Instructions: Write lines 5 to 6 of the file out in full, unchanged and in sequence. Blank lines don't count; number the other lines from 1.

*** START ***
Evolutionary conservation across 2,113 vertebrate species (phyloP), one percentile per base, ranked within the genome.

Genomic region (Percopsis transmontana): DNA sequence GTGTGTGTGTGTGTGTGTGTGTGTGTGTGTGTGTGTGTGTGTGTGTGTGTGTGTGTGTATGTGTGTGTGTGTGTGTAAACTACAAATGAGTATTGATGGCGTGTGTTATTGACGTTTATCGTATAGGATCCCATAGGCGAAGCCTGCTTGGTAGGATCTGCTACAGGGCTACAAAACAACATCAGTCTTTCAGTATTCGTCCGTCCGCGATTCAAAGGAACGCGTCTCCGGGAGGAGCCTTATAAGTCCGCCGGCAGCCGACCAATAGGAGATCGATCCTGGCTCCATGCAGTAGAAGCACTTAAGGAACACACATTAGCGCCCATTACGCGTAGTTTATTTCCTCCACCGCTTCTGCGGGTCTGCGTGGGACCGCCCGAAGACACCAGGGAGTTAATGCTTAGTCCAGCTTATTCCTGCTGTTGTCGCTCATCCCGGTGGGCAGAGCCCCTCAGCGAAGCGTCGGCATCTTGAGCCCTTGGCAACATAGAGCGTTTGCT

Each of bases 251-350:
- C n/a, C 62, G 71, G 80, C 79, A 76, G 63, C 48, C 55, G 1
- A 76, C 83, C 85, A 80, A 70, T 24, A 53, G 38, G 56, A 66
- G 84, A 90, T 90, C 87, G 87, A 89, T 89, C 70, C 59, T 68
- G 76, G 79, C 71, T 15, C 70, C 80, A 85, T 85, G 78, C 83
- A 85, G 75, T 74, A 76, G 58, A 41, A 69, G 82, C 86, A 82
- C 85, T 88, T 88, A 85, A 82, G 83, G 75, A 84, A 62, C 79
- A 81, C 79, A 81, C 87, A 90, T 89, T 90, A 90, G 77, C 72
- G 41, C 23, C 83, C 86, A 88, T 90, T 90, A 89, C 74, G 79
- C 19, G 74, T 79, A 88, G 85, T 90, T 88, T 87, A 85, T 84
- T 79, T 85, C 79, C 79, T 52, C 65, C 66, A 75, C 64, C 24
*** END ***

- A 76, C 83, C 85, A 80, A 70, T 24, A 53, G 38, G 56, A 66
- G 84, A 90, T 90, C 87, G 87, A 89, T 89, C 70, C 59, T 68